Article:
Alex Sanderson, PhD
My research interests have focused on using narrative perspectives for understanding the development of behavioural and emotional difficulties in street youth. To date, we have found that youth's life histories have provided us a better understanding of how specific life events can contribute to negative biases in the story lines used to understand the self and others.
Specifically, the findings from earlier studies suggested that these maladaptive interpretive frameworks often arise from earlier negative experiences within the familial domain (e.g., maltreatment, loss). These frameworks appear to contribute to the development of deviant behavioural patterns and guide the types of non-adaptive behaviours these street youth chose to engage in (e.g., drug use, prostitution).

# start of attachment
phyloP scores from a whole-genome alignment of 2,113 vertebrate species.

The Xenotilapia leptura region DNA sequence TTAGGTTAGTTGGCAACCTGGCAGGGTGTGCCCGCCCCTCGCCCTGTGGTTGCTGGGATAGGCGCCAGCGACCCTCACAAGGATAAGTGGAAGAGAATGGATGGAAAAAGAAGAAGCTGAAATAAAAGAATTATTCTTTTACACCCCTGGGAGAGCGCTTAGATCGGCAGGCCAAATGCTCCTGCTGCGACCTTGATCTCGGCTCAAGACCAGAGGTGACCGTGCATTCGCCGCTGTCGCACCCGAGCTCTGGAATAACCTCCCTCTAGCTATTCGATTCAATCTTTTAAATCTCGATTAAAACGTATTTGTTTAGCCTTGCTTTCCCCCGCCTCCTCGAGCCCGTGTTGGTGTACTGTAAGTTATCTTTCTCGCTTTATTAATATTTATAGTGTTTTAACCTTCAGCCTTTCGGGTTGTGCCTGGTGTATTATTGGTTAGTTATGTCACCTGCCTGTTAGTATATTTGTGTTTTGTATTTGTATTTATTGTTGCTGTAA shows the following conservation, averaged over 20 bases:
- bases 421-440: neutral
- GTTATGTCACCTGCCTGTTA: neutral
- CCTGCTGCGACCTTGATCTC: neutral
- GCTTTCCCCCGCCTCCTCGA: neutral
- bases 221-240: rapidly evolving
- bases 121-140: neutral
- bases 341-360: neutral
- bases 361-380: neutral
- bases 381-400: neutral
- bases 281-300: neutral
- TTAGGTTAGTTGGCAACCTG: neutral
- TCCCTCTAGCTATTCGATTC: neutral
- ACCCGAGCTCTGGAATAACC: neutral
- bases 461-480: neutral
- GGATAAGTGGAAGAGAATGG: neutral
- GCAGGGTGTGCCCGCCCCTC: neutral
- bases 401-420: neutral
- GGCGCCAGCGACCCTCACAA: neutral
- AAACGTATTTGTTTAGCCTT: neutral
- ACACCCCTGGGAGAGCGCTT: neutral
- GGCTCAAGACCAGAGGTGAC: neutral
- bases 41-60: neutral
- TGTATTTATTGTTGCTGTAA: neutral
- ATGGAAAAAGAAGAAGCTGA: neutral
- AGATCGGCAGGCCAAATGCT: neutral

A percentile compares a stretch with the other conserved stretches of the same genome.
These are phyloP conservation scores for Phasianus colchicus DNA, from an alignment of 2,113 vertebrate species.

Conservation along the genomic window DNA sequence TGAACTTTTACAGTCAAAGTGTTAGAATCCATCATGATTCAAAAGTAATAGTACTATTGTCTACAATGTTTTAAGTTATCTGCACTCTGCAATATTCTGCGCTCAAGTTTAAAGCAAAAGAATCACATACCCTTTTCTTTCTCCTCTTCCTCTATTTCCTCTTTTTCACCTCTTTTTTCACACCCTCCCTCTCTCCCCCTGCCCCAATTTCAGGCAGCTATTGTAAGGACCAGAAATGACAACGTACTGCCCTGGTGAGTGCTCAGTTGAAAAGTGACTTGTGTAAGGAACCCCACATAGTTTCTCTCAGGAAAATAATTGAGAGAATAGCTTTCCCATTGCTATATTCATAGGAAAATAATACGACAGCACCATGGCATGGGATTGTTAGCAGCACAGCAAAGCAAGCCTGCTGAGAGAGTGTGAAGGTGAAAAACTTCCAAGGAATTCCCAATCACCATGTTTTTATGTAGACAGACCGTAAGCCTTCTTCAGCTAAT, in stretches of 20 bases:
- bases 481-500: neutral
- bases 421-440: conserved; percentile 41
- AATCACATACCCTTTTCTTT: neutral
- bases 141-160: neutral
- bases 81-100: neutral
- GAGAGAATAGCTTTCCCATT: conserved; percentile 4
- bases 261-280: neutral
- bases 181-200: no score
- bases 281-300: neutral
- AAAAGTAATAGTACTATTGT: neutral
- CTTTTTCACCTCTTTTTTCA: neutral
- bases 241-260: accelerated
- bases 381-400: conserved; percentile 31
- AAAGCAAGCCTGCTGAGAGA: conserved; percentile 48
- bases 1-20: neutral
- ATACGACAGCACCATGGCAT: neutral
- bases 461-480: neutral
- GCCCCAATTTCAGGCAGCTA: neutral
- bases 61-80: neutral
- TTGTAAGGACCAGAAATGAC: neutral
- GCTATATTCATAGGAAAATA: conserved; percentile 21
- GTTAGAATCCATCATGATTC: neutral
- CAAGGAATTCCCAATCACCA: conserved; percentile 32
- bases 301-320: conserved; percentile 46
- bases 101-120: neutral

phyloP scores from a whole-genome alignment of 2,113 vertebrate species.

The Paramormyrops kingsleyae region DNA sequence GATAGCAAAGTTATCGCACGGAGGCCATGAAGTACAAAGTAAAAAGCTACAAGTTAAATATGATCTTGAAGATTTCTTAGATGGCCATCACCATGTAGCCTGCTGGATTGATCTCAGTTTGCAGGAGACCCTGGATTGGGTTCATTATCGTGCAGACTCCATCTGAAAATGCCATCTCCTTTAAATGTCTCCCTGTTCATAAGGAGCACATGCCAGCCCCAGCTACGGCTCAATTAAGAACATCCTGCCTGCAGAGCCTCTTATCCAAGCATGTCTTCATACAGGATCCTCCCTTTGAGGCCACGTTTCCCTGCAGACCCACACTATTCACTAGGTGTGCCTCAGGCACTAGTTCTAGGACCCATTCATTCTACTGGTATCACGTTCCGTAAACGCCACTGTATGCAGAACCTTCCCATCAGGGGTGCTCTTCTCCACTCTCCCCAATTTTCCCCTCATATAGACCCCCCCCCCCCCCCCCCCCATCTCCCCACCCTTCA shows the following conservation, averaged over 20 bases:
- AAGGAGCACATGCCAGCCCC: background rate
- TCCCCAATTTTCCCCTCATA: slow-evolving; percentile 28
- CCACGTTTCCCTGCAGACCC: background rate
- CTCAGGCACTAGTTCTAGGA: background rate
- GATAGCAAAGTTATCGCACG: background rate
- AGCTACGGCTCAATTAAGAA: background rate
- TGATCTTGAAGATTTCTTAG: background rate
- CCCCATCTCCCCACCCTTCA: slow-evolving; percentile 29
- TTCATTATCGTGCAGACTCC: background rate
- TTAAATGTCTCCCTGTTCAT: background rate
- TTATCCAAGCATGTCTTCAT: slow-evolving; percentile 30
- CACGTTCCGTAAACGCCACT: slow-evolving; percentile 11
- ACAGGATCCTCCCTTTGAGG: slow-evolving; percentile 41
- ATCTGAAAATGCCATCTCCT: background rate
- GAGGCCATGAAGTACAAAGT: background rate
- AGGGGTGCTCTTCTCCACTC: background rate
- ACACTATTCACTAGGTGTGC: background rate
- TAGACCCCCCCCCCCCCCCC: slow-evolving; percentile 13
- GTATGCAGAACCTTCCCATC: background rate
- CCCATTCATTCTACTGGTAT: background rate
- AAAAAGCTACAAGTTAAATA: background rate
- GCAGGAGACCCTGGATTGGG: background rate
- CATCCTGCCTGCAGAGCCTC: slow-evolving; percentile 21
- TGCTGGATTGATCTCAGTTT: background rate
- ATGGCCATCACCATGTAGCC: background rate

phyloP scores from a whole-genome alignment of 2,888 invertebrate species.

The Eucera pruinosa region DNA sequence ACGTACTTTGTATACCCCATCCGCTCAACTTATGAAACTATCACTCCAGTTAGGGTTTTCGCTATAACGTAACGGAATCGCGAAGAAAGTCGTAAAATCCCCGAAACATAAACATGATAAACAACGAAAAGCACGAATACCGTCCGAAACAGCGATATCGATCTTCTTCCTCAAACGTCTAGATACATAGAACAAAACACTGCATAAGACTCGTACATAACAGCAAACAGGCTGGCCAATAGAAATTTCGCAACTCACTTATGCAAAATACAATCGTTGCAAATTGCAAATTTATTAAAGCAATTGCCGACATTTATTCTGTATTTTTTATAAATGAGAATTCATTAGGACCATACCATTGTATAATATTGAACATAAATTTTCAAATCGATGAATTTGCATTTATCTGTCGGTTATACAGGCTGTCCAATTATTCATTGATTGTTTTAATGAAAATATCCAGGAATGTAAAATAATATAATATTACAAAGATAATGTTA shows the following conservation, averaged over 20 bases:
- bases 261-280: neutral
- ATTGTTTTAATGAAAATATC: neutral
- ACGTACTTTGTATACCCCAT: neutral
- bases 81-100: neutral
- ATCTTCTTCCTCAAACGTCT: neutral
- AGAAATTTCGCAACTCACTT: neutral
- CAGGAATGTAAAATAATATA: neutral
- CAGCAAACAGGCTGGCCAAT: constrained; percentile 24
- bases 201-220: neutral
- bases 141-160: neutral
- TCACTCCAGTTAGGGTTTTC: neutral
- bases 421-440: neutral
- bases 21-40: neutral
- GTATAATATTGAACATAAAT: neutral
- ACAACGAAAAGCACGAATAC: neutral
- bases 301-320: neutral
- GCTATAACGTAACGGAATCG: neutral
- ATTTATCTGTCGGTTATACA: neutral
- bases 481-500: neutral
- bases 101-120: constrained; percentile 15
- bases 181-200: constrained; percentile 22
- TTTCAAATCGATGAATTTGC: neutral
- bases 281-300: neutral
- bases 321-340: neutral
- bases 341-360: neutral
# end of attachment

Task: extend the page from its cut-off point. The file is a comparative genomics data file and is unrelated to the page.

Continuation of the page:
Furthermore, the adolescents in our samples have often responded poorly to standard intervention methods (e.g., anger management). Thus, identification of these frameworks is believed to be of importance in: a) helping the adolescent process earlier negative events in a way that promotes a redemptive world view (McAdams, 1993), and b) helping the adolescent to modify existing understandings of the self so that they will pursue activities that reinforce the development of more prosocial story-lines.
Developmental psychopathology; child maltreatment; delinquency; narrative psychology and personality development; developmental changes in narrative knowledge.